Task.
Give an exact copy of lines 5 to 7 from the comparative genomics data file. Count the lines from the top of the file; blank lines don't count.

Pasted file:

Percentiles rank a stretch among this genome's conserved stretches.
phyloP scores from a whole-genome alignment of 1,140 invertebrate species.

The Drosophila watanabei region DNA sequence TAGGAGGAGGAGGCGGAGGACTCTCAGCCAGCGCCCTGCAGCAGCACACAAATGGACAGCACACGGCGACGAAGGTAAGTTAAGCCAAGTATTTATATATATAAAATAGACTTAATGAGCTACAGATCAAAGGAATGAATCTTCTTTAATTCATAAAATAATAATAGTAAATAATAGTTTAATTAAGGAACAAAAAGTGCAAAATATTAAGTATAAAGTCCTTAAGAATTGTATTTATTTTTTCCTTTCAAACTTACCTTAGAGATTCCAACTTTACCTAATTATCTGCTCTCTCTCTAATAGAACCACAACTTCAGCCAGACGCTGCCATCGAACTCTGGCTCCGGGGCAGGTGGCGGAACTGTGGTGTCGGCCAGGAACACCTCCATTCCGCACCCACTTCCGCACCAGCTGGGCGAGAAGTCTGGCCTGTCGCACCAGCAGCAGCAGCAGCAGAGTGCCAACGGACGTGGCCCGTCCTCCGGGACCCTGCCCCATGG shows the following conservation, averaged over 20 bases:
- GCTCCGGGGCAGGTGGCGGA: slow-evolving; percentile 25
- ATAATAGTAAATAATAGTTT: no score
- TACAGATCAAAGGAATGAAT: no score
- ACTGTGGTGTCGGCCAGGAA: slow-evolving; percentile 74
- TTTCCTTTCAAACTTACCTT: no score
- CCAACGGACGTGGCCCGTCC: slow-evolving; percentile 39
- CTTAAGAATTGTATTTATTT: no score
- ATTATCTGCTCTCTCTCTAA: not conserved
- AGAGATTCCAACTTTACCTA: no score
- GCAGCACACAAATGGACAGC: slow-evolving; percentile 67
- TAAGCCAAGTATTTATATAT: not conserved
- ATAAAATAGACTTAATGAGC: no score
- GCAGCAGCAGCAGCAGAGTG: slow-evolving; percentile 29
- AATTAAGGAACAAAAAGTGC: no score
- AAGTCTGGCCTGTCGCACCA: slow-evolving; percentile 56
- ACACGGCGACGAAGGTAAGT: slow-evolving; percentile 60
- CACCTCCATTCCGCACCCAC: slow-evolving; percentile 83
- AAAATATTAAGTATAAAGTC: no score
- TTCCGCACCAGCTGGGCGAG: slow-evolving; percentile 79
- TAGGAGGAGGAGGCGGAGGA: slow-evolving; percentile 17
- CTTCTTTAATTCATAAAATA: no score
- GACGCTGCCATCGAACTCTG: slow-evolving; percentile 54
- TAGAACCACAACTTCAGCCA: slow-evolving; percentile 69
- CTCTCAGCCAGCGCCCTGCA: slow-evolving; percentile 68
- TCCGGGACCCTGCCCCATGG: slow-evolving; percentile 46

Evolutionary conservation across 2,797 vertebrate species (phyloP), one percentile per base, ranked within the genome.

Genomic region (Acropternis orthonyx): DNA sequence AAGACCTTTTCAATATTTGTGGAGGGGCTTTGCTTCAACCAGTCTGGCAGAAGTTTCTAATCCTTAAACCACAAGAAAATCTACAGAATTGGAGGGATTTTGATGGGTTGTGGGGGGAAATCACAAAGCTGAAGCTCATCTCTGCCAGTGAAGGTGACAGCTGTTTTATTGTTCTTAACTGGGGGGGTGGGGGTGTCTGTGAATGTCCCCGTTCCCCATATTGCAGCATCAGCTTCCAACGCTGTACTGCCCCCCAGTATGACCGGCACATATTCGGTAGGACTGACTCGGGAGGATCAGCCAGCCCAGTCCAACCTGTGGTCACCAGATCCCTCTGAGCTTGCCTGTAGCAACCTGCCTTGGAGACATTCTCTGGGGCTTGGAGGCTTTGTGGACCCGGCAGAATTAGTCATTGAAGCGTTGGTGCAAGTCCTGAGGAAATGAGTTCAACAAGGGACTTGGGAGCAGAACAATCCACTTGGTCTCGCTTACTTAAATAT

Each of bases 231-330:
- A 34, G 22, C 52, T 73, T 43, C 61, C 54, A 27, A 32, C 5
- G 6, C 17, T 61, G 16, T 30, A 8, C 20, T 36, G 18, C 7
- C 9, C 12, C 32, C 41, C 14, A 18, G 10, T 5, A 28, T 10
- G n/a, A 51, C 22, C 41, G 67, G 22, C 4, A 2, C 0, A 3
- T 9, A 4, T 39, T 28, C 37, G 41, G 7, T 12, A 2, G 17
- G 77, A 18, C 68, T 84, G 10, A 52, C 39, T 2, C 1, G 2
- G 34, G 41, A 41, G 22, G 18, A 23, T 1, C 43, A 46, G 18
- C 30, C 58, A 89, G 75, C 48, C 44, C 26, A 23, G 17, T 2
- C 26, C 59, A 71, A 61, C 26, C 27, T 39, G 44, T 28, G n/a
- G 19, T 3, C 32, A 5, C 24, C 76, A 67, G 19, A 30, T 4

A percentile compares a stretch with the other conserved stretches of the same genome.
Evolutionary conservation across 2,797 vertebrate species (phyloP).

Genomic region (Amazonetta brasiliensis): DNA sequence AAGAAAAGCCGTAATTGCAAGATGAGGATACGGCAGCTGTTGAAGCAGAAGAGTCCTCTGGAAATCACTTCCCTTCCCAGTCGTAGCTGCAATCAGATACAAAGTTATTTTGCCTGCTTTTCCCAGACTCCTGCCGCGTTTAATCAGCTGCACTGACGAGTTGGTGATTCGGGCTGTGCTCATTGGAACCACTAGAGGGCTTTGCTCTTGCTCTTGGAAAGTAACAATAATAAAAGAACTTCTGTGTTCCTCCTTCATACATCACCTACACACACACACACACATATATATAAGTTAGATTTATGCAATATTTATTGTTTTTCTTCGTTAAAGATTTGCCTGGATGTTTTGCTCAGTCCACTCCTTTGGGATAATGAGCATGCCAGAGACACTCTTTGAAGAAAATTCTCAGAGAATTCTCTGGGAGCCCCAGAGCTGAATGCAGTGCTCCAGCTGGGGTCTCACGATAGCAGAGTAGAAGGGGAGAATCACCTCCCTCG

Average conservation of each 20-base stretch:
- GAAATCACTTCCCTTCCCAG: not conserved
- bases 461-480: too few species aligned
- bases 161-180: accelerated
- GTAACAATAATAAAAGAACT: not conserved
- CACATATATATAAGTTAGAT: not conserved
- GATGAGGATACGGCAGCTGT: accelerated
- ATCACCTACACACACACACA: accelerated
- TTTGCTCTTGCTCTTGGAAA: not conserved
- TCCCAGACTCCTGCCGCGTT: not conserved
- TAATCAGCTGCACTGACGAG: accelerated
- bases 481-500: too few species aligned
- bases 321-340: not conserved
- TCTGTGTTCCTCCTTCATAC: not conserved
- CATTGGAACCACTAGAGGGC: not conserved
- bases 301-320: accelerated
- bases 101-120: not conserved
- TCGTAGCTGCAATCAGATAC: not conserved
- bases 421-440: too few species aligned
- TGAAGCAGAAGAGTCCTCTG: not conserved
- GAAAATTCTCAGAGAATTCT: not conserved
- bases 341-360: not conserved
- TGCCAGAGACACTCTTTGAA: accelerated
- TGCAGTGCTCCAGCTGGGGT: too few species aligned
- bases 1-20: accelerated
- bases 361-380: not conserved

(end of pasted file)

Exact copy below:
- ATAATAGTAAATAATAGTTT: no score
- TACAGATCAAAGGAATGAAT: no score
- ACTGTGGTGTCGGCCAGGAA: slow-evolving; percentile 74